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Fallen leaves whip across the mountain road as the sun sits low on the horizon. The distance I have ridden has become incidental as I am accustomed to full days on my bike. There is an ache in my legs from the effort but the pain I felt in the spring after a long ride – the near disability of it – is absent. I have just flown up and over a mountain. I am high. But I also sense that it is time to find another routine again. My body and mind need a rest.

The time on the bike, at the races, and away from home create a challenge for most cyclists. We become distant from our families and the routines at home are broken, quickly becoming unfamiliar as the season wears on. During the year, we spend more time with our teammates than our children. In the autumn, the wear of our punishing season is clear.

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The autumn pelotons strike a contrast to those at the early season Classics. During the last races of the year, the fatigue of the long season is evident: teams have difficulty fielding full squads due to illness, injury and lack of motivation, and it seems many riders just go through the motions, to do their jobs and finish off the year. The riders who are motivated are those without future contracts or those who have planned their year to peak for the finale. The cycling calendar is unbalanced as most teams start with a bang in the hopes of securing sponsors, race entries and media attention. They finish the year simply because they must. With good form and motivation, a rider and his team could perform tremendously in beautiful and prestigious races at the end of the year, if only they timed their peak fitness a little better. But in the end, cycling is a business and money is the priority.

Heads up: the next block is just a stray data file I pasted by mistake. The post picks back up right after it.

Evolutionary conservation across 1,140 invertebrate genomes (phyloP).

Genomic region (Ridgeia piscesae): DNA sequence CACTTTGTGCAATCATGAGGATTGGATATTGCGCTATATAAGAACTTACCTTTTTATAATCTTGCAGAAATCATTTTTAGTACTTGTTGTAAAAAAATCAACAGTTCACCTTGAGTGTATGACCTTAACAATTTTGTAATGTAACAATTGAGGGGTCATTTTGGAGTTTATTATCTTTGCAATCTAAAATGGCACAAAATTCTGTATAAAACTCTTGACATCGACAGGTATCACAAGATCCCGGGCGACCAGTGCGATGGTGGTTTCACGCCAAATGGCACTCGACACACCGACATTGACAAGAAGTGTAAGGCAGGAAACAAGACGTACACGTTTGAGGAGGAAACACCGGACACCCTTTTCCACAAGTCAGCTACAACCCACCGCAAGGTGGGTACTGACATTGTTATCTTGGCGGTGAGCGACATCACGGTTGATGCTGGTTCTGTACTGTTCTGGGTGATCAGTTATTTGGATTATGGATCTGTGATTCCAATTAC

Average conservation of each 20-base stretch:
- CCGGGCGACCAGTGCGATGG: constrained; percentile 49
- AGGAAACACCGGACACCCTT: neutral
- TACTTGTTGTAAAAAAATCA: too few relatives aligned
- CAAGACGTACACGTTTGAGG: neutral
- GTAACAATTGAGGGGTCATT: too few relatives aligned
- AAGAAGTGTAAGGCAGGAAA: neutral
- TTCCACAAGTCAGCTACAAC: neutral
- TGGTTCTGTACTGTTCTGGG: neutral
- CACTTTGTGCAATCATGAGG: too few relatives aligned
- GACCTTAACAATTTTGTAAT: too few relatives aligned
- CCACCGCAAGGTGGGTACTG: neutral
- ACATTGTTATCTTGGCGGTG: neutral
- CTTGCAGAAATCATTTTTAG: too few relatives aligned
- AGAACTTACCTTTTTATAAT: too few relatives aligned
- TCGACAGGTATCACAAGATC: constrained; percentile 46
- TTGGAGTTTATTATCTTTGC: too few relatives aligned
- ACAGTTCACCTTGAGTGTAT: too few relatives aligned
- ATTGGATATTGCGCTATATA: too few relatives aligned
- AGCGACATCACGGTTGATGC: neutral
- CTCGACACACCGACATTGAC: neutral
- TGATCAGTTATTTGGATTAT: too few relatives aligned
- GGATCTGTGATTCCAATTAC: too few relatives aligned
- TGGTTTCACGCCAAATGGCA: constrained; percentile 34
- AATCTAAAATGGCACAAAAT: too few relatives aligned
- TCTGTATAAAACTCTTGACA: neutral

During the second half of the season the same complacency, or weariness, is evident in the way the peloton races. In the spring, every rider is eager to be at the front, animating the race, to show their face and to achieve results. The races aren’t faster than those in the late summer but there is greater depth in the peloton. In the autumn, many riders start races under their team’s orders and give in as soon as they reach the slightest difficulty, while in the spring those same riders chase back after crashing, covered in blood, because they still believe.

Lost in my daydreams I ride the final kilometers of the route without taking notice of the surroundings until I reach the outskirts of the small mountain town and see the town sign in the distance. I readjust my position for one more fight. This time I sit low, kicking back in the saddle while gripping the drops of the handlebars tightly. Again, I create my own race. A car passes. As if the sign were my finish line, I step out of the saddle, gauging my effort on the distance to the sign, and launch myself into a sprint, hammering the pedals. The bike thrashes from side to side beneath me. The effort is fierce. I imagine a competitor on my right and reaccelerate, surging, thrusting, and driving my body and the bike. I give out, I give in, as I reach the imaginary line at the town sign.

Days later, I am in an airport on my way to the final stage race of the season. Panicked travelers rush, sweat, curse and fret around me. Comfortable in the routine I wait, find my place, listen to music, and watch the shuffle of bags, the bumps of bodies, and the flash of faces as they pass through the terminal in haste. Planes roar away while others roll up. The excitement of travel has become mundane with repetition.